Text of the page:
Chris Dziadul reviews the PIKE conference in Zakopane.
Earlier this week I was privileged to moderate one of the most interesting panels at the Polish Chamber of Electronic Communication (PIKE) conference and exhibition in Zakopane. Entitled Cable Europe: the situation of cable operators on incumbent markets, it brought together industry representatives from no fewer than seven mostly CEE countries.
The host nation Poland undoubtedly boasts one of the more developed markets in the region, as PIKE president Jerzy Straszewski pointed out, with daily TV viewing figures high by European standards and cable and Internet penetration at 45% and 20% respectively. It is also highly competitive, with cable operators having to face a challenge from not only three DTH platforms but also the incumbent TPSA, which already has 50,000 digital TV subscribers.
Other markets, too, face their own set of problems. Neighbouring Ukraine, for instance, is still – according to Yuliia Molchanova, the general director of the country’s Cable TV Union – something of a new technology backwater, with two-thirds of homes lacking access to a computer or the Internet. Moreover, legislation in such areas as copyright and authors’ rights remains at a developmental level.
Even so, the country has 600 cable operators, with 15 claiming over 50,000 subscribers. And just as importantly, the take up of DTH services is growing rapidly: with two platforms up and running and a third set to make its debut, the number of satellite dish owners already stands at around 2 million.
Elsewhere, the Russian cable industry, as Sergyej Stolyarchuk, the head of the country’s Cable TV Association pointed out, operates in particularly difficult circumstances given the political pressures brought to bear on the media. Meanwhile Lithuania, according to Vaiva Zukiene, the president of the country’s cable TV association, has many parallels with the Polish market despite being a fraction of its size.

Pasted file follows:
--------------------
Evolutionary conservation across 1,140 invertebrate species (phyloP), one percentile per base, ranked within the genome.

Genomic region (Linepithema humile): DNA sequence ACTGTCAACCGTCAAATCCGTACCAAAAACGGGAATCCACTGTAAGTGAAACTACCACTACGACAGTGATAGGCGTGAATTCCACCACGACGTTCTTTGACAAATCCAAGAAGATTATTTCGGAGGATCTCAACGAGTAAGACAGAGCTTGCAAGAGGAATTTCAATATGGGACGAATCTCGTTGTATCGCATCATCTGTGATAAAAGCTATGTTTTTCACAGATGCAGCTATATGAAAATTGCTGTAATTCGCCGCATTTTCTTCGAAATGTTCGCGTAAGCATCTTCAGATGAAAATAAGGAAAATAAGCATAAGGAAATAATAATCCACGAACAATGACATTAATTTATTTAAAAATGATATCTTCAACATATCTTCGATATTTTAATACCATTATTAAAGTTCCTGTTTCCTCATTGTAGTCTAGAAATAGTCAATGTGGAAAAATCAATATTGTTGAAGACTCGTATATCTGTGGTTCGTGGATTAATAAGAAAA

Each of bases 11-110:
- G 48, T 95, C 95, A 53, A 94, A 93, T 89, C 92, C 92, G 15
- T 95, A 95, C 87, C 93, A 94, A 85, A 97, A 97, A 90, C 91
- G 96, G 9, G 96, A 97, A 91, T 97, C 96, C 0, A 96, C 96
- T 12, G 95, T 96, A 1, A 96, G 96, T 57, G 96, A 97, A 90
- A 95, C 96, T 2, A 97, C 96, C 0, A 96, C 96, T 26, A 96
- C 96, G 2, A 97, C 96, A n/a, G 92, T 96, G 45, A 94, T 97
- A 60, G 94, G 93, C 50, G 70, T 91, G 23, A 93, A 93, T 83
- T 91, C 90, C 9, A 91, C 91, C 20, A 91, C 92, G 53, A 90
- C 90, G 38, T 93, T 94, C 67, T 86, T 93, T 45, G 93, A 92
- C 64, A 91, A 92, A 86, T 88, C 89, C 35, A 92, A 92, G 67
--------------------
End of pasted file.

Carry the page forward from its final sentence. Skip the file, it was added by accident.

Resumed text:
The Czech Republic and Slovakia also have many similarities, several of which were highlighted by Jindrich Liszka and Vladimir Izak, the presidents of their respective smaller cable associations.
Although the German cable market ostensibly has little in common with those in CEE, its expertise in certain areas could in due course be replicated in the region. Ingo Schuchert from Deutsche Netz Marketing spoke in some length about how his company acts as a supplier of content to the industry.
If there was a key message to be drawn from the session it probably came from Jerzy Straszewski, who emphasised that digitalisation should be seen as a means to an end – specifically the provision of additional services – rather than an end in itself. It is one that every country in the region would probably wise to heed.